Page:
B. 1983, San Francisco. Lives and works in Columbus, OH.
On view at: “Sexting,” Kate Werble, 83 Vandam Street, Jul. 21–Aug. 19 “Summer Reading,” Fortnight Institute, 60 East 4th Street, Jun. 23–Aug. 11
Carmen Winant, Looking Forward To Being Attacked, 2016. Image courtesy of Kate Werble Gallery and the artist.
Following fledgling gallery Fortnight Institute’s small but mighty spring presentation of Winant’s work—collages showing women as recipients of both affectionate and unnerving touch—two summer shows confirm the momentum and visceral pull of her practice. In both, Winant’s contributions stand out amongst bigger, flashier works for their ability to bring the complexities of body politics into compilations of disembodied heads and limbs. Looking Forward To Being Attacked (2016), on view at Kate Werble, corrals a swarm of hands and feet clipped from both self-defense and reflexology how-to books. With this work, Winant expertly unearths the fragile line between aggression and intimacy. The year ahead will be a busy one for Winant, who will mount solo shows in Los Angeles, Columbus, and Detroit. Their charged titles—“Red Parts,” “The Woman Problem”—signal more stirring projects on the horizon.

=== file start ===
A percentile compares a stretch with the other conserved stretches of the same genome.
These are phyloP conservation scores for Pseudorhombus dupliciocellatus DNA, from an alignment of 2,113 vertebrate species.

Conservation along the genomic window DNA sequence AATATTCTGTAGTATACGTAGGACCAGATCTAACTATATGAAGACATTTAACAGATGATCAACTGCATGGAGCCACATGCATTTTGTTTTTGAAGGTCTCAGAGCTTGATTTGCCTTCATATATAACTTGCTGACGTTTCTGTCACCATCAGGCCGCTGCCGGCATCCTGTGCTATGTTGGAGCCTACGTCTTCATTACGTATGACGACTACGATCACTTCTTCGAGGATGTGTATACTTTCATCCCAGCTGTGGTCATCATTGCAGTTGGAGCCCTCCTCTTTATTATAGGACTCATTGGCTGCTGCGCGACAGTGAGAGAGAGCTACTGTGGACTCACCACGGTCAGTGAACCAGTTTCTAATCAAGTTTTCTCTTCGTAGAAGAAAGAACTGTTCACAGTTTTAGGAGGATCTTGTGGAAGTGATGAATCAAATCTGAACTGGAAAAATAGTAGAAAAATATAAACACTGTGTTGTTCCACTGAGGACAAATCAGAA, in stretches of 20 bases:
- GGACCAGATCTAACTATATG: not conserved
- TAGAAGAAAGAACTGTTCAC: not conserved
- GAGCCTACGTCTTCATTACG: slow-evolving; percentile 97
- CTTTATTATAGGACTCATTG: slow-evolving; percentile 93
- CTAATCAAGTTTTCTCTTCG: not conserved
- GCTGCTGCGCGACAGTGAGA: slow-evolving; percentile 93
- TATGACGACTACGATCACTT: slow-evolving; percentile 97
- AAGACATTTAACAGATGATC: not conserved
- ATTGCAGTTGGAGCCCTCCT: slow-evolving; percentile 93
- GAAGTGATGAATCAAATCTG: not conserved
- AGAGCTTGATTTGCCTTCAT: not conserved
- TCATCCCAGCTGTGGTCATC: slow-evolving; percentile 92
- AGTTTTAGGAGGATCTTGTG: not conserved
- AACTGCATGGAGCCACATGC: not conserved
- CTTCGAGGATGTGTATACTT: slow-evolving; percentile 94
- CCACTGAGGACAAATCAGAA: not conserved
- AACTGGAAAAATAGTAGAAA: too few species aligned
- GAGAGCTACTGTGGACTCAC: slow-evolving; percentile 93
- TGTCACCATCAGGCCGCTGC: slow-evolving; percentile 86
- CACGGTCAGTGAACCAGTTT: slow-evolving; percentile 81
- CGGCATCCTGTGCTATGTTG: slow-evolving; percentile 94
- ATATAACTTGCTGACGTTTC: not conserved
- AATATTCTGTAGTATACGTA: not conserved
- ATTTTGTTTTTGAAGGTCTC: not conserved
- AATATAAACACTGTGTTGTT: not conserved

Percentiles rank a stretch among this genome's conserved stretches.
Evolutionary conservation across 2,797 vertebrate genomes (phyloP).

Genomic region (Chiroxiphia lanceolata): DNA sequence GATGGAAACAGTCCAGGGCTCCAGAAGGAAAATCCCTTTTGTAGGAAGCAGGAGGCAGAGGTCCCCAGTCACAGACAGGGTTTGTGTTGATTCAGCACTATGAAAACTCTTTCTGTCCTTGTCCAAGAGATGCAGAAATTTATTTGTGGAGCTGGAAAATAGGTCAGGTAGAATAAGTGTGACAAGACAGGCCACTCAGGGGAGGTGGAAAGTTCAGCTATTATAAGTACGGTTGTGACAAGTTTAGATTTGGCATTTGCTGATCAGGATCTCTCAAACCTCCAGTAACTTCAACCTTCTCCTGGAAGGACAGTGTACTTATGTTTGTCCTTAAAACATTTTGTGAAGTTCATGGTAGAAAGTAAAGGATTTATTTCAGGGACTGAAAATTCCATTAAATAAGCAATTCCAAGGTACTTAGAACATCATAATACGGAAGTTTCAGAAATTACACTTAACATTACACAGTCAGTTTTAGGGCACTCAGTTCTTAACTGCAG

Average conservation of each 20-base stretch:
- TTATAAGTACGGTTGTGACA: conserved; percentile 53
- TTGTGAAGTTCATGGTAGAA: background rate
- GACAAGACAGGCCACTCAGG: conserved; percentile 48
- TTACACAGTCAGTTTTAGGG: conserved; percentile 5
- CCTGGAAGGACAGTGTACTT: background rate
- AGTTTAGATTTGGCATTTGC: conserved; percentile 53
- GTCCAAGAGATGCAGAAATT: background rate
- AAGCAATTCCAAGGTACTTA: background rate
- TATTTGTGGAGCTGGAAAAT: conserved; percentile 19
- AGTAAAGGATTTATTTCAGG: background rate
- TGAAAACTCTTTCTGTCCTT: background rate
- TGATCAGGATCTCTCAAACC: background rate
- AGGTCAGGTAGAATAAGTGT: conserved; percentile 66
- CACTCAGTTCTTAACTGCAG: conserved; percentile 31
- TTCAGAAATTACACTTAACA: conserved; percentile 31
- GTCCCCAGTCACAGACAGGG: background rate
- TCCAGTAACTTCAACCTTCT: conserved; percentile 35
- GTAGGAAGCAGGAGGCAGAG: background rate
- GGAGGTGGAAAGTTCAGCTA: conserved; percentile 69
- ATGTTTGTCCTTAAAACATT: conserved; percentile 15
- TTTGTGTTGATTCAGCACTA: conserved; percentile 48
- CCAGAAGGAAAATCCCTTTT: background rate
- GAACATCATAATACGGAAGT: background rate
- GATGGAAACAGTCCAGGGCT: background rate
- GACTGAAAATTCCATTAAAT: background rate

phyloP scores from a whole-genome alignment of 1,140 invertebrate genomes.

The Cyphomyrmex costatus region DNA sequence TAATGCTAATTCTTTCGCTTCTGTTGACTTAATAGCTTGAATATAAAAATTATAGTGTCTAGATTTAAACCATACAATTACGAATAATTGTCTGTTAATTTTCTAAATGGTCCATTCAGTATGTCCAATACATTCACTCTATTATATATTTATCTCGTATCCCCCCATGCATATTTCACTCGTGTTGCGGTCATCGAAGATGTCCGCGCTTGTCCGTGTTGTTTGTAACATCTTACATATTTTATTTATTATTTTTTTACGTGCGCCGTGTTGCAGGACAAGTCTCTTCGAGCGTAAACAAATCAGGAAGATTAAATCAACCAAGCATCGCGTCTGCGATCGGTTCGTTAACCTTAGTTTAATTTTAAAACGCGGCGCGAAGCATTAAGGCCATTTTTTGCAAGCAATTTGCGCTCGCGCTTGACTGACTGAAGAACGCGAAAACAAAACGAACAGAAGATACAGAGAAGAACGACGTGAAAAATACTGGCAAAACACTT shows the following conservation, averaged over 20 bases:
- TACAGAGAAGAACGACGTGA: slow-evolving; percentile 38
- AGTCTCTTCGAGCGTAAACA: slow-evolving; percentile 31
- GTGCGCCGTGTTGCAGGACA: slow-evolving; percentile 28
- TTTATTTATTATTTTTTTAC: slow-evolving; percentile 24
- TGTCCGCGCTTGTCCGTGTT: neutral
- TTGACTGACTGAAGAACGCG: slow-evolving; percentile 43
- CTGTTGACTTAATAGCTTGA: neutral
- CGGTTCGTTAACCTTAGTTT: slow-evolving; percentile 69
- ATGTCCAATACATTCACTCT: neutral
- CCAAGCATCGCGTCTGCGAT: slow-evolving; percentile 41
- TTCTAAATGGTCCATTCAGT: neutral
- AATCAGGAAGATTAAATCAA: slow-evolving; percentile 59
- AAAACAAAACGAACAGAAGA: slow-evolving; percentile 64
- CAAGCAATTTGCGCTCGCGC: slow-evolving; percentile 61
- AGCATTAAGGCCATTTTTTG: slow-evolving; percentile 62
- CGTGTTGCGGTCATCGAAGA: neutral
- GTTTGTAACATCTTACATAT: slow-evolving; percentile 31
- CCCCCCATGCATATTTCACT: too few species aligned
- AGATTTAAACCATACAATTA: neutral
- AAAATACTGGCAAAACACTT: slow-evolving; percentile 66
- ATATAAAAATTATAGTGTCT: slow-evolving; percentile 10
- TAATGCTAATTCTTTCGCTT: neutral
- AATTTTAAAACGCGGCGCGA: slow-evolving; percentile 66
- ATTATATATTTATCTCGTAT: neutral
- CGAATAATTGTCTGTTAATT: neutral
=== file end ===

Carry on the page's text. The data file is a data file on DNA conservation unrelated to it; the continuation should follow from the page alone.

b.1985, Germany. Lives and works in Vienna and Mexico City.
On view at:
“Dead Letter Office,” JTT, 170a Suffolk Street, Jun. 19–Jul. 30
Lucia Elena Prusa, Window 1, 2016. Image courtesy of the artist and JTT.
For her first appearance in a U.S. show, Prusa dots the walls, window, and floor of JTT with small works that resemble windows and gravestones. Made from everyday materials that reference the urban landscape of Mexico City, where she now lives and works, the objects give form to fleeting impressions inspired by the artist’s surroundings. Window 1 (2016), for instance, is crafted from an industrial window frame, then embedded with a whimsical drawing of planets and a piece of cardboard perforated with two eye-sized holes. Set in the window of JTT, the work acts like a gateway between different worlds: the space of the gallery, the streets of Manhattan and Mexico City, and the metaphysical space where dreams of cosmic exploration and escapism live.